November 22, 2002

Jiang Focuses on Better Sino-US Ties

President Jiang Zemin has said all Chinese people are looking forward to an early settlement of the Taiwan question.

"This is the very aspiration of the people,'' Jiang said in his recent interview with the New York Times.

He said: "Any attempt to split Taiwan from China will never get anywhere. China is bound to achieve complete reunification.''

In the interview, Jiang also talked about China's relations with US, its stance on US test of anti-missile system, the friendship treaty between China and Russia, the political system in China and the country's determination to fight against corruption.

The interview with chairman of the New York Times Company and publisher of the New York Times (NYT) Arthur Sulzberger Jr, NYT Executive Editor Joseph Lelyveld and other NYT journalists happened on August 8 in Beidaihe, a summer resort 240 kilometres from Beijing.

On Sino-US ties, Jiang said China and the United States share common responsibilities in safeguarding peace and stability in the Asia-Pacific region and the world at large.

Jiang said China and the United States also shared common responsibilities in promoting national and global economic development and prosperity and managing issues affecting the world.

He said it was nothing strange that countries of the size of China and the United Stateshad some differences. But he expressed optimism about the prospects for Sino-US relations.

So long as the two sides abide by the three Sino-US Joint Communiques and basic protocol governing international relations and properly handle bilateral issues, Sino-US relations will improve further and grow stronger, he said.

Jiang said China is not in favour of tests of an anti-missile system by the United States.

"We share the worries of many other countries that this move may cause a series of negative effects and thus impair world strategic stability,'' said Jiang.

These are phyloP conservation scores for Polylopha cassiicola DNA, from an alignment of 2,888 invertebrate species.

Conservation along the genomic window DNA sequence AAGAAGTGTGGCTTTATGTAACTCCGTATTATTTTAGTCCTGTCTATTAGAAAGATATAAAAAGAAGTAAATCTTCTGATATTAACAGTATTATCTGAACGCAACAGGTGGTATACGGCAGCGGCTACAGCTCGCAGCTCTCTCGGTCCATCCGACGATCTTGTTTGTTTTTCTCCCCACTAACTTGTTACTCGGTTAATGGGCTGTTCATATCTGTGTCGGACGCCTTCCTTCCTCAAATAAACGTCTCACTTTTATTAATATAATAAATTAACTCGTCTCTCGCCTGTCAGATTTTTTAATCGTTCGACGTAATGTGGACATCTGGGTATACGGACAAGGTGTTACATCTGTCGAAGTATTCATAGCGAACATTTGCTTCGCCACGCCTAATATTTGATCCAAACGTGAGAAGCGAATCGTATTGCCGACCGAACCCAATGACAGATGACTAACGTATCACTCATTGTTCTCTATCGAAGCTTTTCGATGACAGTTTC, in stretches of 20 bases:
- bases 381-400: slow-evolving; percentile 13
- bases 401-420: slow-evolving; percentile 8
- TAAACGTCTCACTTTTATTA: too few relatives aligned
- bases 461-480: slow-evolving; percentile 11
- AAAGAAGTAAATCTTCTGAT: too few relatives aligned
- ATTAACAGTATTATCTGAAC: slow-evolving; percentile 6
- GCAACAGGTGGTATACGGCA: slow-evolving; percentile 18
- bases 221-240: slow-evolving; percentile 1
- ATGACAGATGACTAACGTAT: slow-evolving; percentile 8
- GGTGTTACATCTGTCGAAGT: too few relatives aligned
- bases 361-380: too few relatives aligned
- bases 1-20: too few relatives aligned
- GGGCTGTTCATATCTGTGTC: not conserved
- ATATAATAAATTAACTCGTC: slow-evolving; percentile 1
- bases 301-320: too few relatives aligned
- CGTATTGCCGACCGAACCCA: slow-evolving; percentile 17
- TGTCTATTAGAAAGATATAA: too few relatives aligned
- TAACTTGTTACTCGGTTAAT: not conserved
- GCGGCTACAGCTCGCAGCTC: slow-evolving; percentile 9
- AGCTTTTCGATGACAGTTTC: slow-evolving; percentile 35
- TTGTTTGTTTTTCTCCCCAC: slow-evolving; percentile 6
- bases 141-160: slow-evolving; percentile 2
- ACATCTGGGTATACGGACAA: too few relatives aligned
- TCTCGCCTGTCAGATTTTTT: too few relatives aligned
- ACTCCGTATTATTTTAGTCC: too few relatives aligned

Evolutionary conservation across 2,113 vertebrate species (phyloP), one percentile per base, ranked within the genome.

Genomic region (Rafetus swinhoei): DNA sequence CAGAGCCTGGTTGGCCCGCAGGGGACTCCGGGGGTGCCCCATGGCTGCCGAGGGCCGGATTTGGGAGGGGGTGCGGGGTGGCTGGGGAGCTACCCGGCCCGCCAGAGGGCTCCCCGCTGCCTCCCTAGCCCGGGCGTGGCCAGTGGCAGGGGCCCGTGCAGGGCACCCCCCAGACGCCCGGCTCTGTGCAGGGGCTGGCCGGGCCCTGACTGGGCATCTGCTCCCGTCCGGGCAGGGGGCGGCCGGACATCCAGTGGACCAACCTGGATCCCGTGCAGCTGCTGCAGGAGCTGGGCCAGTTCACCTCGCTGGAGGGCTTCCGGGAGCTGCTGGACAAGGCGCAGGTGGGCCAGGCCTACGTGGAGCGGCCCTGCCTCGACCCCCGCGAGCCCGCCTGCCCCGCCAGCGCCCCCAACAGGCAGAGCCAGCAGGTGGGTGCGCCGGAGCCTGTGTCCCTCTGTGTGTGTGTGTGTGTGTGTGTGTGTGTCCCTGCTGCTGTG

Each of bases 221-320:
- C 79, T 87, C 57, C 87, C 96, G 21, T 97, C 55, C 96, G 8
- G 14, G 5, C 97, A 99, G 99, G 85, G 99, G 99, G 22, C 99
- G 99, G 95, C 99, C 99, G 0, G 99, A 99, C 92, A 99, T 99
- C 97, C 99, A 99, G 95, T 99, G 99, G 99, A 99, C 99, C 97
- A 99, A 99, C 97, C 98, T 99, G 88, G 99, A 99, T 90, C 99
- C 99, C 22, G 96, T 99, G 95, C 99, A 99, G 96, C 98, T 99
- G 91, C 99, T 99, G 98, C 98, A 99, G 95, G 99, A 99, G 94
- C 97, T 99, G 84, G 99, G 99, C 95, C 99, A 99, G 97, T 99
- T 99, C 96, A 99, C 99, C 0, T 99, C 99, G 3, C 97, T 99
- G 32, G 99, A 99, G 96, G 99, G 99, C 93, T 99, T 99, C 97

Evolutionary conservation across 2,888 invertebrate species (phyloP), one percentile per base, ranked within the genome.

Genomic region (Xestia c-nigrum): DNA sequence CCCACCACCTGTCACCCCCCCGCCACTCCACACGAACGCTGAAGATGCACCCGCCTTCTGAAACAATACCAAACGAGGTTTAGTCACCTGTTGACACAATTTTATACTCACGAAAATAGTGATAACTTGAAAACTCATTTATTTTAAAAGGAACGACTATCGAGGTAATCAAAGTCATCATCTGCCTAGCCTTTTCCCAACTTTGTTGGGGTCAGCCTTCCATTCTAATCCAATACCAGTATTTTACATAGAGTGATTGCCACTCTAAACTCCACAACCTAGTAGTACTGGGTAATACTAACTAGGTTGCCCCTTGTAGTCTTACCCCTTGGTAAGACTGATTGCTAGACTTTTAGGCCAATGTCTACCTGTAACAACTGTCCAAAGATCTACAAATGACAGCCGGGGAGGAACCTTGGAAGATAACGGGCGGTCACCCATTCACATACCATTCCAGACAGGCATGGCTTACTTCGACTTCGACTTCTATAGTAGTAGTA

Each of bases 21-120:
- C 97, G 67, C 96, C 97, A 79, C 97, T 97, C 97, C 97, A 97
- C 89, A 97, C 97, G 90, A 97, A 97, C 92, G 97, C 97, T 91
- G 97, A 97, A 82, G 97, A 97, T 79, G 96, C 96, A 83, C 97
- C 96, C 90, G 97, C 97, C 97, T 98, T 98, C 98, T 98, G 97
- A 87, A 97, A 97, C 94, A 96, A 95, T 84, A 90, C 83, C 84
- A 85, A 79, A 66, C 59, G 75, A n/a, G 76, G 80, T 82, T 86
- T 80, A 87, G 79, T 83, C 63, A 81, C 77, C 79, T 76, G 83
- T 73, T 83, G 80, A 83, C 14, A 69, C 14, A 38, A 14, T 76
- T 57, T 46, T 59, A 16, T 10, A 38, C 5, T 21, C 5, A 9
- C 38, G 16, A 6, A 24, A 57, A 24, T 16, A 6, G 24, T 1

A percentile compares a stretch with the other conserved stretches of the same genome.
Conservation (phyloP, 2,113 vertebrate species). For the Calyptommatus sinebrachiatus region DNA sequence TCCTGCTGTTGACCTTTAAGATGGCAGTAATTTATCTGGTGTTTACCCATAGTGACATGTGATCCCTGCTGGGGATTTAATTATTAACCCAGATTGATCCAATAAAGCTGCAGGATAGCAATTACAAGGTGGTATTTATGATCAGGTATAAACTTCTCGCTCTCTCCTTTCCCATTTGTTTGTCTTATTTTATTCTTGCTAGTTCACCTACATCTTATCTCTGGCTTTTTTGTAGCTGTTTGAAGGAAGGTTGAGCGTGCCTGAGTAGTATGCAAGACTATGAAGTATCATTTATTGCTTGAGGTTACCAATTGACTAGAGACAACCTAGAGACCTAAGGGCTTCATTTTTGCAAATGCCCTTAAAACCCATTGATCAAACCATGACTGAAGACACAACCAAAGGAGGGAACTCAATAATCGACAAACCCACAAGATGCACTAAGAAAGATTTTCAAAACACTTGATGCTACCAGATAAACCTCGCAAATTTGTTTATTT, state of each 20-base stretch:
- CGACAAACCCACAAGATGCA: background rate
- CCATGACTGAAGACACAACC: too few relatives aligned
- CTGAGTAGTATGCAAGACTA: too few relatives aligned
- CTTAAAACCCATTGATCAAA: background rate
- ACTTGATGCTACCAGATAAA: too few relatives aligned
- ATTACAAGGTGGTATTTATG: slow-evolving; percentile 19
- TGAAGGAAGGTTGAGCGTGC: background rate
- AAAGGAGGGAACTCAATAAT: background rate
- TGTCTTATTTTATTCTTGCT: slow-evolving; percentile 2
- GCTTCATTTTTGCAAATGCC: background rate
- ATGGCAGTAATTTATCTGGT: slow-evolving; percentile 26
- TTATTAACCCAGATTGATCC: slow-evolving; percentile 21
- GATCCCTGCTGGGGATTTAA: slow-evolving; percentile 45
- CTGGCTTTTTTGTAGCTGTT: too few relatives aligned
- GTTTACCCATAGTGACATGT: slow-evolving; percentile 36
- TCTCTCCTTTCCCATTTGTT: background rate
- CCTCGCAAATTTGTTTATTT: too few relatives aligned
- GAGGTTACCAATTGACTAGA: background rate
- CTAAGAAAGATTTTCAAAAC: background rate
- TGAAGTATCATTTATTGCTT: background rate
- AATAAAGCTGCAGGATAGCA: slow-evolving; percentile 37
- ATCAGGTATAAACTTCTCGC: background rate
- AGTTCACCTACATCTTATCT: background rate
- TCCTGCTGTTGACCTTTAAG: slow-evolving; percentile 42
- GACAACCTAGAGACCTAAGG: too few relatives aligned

China's possession of a very limited number of nuclear weapons is solely for self-defence and poses no threat to any country, Jiang stressed.

Turning to the China-Russia Treaty of Good-neighbourliness, Friendship and Co-operation, Jiang said the treaty broke away from the Cold War mentality and stresses a new type of state-to-state relationship.

Jiang and Russian President Vladimir Putin signed the treaty in Jiang's July visit to Russia.

The treaty charts a long-term development course for China-Russia relations in the 21st century, Jiang said.

Breaking away from the Cold War mentality that state-to-state relations must either be aligned or antagonistic, the treaty stressed a new type of state-to-state relationship, Jiang said.

The Chinese President said it is imperative for China, a multi-ethnic developing country, to have strong political leadership in order to rally more than 1.2 billion people behind the cause of modernization.

"Otherwise, the country would fall apart like a heap of loose sand,'' said Jiang.

(Chinadaily.com.cn 08/14/2001)

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